I recently read Ari Takanen’s Fuzzing for Software Security Testing and Quality Assurance. This is a valuable book on fuzz testing, and timely.
- He really puts fuzzing in context. Fuzz testing has been around for a long time, and this book gives you the full historical perspective, as well as a modern view.
- Fuzz testing is important. When Gary McGraw and company did their Building Security In Maturity Model, one of the activities that virtually everyone did was fuzz testing. Clearly we need books like this to get everyone onboard.
- Although Ari is CTO of Codenomicon, a commercial fuzz testing tool vendor, the book is not a pitch for his tool. He actually gives lots and lots of information on a broad variety of tools, including free tools. It’s a complete and honest vision that is not overly promoting his company’s product.
- I learned a lot of fundamentals that make a difference to how I fuzz test things. For example, I now understand mutational versus generational fuzzers. They each have benefits and you probably want some of both for good coverage.
- I think he spends too much time talking about motherhood and apple pie security things. Things like security testing, risk analysis, code analysis, etc. There have been ample trees killed on these topics and I don’t think the treatment in this book really adds to that body of knowledge. I would have been happier with just some references to the rest of the world.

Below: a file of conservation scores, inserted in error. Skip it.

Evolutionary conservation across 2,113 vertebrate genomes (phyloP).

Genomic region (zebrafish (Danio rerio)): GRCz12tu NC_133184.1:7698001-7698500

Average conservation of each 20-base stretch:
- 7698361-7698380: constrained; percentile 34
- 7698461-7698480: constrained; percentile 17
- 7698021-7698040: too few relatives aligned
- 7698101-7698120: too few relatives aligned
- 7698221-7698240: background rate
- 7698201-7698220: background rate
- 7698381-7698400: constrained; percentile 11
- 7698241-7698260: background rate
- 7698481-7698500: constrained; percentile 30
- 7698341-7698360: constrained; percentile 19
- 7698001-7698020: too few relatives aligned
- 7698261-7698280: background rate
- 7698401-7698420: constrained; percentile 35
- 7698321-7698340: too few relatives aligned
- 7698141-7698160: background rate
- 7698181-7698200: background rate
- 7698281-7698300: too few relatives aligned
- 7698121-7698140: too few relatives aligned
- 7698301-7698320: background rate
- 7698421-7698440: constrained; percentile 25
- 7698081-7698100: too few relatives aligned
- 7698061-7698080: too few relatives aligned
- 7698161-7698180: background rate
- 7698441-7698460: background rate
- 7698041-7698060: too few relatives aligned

- The comparisons of commercial and free tools are intermixed with all this extra security discussion. So sometimes you have to read about security metrics or some other broad topic in order to find a specific example of a specific tool.
- The authors’ perspective is too much fuzzing über alles. They downplay the value of techniques like static code analysis and architecture risk analysis. Those techniques are complementary, not counter, to fuzz testing.
I like the book a lot and am glad I have it. I recommend it.